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Starkey: The stupidest rule in sports

| Saturday, Aug. 2, 2014, 9:45 p.m.
Reds baserunner Zack Cozart reacts after begging tagged out by Marlins catcher Jeff Mathis during the eighth inning Thursday, July 31, 2014, at Marlins Park in Miami.
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Reds baserunner Zack Cozart reacts after begging tagged out by Marlins catcher Jeff Mathis during the eighth inning Thursday, July 31, 2014, at Marlins Park in Miami.

I hate Rule 7.13.

It's the silliest rule in sports. Sillier than allowing a timeout amid a loose-ball scrum in basketball, assessing an extra penalty for blood on the face in hockey and even the grandaddy of 'em all — permitting sportswriters to invoke a “morality clause” on their Baseball Hall of Fame ballots.

I've known plenty of sportswriters, and I can tell you this: If a morality clause were tied to attaining press credentials, about three people would cover the World Series every year.

The basic problem with Rule 7.13 is that nobody understands it. At least not in its practical applications. Players don't. Managers don't. Umpires don't. Replay officials don't. Announcers don't. Fans don't. The media don't.

In essence, Rule 7.13 states that a runner cannot deviate from his lane to smash the catcher, and the catcher cannot block the plate without the ball. Which is wonderful until you have real players going full speed.

You might know Rule 7.13 as “The Buster Posey Rule.” That is part of the problem. Give a listen to one of the great plate-blockers of all time, former Pirates catcher Ed Ott, on this topic. Because he's right.

“If Posey hadn't been hurt, and it was Ed Ott who'd been hurt (or some other anonymous catcher), there wouldn't be any rule,” Ott told me Saturday.

That's no knock on Posey, a great player who suffered a horrific leg injury in 2011. And the desire to protect catchers — concussions can be an issue, too — is well intended. But it's just not feasible.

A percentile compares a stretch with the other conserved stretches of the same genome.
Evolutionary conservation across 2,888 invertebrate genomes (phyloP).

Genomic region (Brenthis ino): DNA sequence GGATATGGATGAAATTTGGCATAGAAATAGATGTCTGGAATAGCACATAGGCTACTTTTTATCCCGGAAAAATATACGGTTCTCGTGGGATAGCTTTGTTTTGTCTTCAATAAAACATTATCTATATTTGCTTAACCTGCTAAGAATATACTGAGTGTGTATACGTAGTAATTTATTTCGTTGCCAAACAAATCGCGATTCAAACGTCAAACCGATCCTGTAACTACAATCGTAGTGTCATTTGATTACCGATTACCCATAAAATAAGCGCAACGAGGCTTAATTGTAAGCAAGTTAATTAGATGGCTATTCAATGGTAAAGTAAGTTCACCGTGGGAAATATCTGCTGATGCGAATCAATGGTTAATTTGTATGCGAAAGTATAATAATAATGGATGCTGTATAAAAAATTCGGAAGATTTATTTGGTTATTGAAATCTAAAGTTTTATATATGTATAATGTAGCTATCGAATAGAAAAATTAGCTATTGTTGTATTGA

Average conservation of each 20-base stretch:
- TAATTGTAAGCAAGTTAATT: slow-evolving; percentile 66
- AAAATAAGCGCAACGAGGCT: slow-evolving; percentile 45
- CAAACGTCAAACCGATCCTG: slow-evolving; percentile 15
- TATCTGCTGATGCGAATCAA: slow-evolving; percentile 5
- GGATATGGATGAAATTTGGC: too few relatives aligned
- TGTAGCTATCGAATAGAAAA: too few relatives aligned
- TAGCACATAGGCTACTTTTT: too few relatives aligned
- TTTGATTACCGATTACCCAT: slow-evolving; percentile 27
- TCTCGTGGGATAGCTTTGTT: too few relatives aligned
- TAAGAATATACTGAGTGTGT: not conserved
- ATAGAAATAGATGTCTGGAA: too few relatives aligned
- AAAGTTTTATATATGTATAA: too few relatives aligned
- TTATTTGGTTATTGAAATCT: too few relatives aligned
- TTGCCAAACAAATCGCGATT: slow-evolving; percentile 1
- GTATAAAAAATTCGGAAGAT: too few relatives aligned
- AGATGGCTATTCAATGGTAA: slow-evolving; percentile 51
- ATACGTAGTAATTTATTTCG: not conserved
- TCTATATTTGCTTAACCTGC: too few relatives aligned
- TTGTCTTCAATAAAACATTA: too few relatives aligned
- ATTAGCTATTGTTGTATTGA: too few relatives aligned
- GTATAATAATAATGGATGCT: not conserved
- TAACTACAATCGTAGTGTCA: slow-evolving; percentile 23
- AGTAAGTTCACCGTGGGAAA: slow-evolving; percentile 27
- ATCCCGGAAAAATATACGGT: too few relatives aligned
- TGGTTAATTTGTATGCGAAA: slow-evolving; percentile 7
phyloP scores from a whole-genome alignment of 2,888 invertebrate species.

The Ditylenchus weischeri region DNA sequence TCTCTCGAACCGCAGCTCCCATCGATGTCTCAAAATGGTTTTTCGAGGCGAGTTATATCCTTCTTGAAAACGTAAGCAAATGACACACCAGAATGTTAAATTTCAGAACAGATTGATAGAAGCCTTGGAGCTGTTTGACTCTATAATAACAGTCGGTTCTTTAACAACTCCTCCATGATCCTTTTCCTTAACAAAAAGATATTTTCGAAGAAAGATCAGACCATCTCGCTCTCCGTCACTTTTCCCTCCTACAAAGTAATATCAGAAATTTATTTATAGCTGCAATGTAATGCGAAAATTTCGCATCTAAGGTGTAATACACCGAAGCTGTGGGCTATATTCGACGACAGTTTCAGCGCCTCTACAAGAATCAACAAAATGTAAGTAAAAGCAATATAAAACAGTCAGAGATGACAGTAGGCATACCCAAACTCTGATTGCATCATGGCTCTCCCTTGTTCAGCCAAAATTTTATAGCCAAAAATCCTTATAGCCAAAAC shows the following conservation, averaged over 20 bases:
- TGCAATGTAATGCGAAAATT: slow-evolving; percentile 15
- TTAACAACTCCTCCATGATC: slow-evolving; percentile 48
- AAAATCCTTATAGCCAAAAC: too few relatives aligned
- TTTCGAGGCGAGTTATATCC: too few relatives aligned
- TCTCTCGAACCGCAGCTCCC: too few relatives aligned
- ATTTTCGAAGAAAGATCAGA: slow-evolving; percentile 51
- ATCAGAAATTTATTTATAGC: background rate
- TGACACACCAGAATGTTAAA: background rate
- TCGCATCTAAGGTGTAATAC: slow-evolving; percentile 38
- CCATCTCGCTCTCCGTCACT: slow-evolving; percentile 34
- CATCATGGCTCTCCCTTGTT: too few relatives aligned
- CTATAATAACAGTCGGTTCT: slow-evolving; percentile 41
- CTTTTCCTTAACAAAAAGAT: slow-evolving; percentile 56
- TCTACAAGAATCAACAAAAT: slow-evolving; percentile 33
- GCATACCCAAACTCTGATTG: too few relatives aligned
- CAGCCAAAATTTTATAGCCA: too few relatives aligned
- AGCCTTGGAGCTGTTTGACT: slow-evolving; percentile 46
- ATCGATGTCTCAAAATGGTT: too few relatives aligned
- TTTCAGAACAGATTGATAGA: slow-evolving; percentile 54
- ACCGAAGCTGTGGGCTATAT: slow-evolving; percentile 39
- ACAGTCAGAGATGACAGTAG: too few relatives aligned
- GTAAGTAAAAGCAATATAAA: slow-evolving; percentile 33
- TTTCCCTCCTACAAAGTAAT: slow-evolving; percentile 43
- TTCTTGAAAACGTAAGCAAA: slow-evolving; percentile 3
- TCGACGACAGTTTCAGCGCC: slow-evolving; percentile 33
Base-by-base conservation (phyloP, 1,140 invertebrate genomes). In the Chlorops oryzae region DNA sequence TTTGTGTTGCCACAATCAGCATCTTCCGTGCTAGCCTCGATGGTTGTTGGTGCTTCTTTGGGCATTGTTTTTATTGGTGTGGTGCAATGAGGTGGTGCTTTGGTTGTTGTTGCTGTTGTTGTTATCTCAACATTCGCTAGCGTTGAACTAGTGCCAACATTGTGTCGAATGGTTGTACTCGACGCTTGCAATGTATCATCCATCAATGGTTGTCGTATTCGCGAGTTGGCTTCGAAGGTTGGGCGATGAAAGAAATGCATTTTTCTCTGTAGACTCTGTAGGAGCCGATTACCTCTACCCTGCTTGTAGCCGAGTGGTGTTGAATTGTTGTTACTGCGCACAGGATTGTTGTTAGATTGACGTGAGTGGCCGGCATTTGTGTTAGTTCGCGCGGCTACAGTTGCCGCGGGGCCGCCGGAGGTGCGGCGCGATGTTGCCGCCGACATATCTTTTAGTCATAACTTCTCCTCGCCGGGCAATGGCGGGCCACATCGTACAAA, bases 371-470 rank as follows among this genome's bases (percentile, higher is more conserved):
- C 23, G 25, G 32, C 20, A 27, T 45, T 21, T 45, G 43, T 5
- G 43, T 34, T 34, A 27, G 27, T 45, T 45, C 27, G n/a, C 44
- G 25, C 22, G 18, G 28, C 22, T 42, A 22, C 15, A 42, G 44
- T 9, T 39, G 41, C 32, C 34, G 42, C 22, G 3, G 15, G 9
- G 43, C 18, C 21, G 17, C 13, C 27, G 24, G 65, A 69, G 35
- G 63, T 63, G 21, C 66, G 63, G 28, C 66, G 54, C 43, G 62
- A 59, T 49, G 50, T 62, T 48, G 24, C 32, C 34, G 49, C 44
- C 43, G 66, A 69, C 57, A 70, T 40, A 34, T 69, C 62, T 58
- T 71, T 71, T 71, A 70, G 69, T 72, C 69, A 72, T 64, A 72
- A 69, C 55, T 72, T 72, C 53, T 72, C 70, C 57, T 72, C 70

The play at home was not meant to be legislated.

It's too complicated.

Did you catch the latest Rule 7.13 fiasco? It happened Thursday when a throw beat Cincinnati's Zack Cozart by approximately two time zones. Miami catcher Jeff Mathis caught the ball. Cozart ran wide. Mathis tagged him. Home-plate umpire Mike Winters made the obvious out call.

This precipitated The Winters of Our Discontent — at least on Miami's side — after the umpire was told to reverse his ruling following a review of 6 minutes, 10 seconds.

Any rule that precipitates a six-minute review should be trashed. Of course, this is the same rule that required the dissemination of “training materials” in order to comprehend in the first place.

Part of the dense verbiage in Rule 7.13 states that “it shall not be considered a violation if the catcher blocks the pathway of the runner in order to field a throw.”

OK, go back to the Cozart play, where Mathis was called for blocking the plate without the ball. Tell me for sure the throw did not put Mathis in the runner's path. Where was Mathis supposed to catch the ball? Was he supposed to run out, cut it off and relay it to himself?

This rule is so utterly absurd that it had to be reworded on the fly when Pirates catcher Russell Martin was cited for blocking the plate ON A FORCE PLAY.

Here's another issue: Runners now find themselves in awkward and vulnerable positions because they do not know what to do (see Cozart) when approaching home plate. Once they figure out that running into the catcher remains legal and perhaps their best option if the pathway is blocked, you will see collisions.

Cozart, for example, would have been well within his rights to plow Mathis. On another controversial play this season, Philadelphia's Ryan Howard — who isn't small — could have legally ruined Miguel Montero but chose not to.

All of which leads to a question: Were home-plate collisions really that big of an issue? Ott managed to live through more than 50, mostly through proper technique (something he says Posey did not exhibit in 2011). Ott says catchers don't learn blocking technique anymore because collisions are outlawed at many levels.

Ott coaches in the Independent Can-Am League, where collisions are legal.

“That was the best part of my game,” Ott said, laughing. “I liked collisions. That was my way of giving back to my teammates. I don't think I could play nowadays.”

I don't know. Maybe guys like Ed Ott and myself are just getting old. We liked it when players ran out ground balls, ran into walls, broke up double plays and, yes, crashed into home plate. That's one of the reasons I enjoy watching Josh Harrison so much. He's old school. He actually tries to avoid getting tagged in rundowns. Imagine that.

Thankfully, Rule 7.13 will be reviewed after the season. If the league and union aren't smart enough to kill it, they might as well go the Wiffle Ball route: Throw to the pitcher before the runner reaches home and the runner's out.

Or use ghost runners. Or maybe cover the players in bubble wrap.

I hate Rule 7.13.

Joe Starkey co-hosts a show 2 to 6 p.m. weekdays on 93.7 FM. Reach him at

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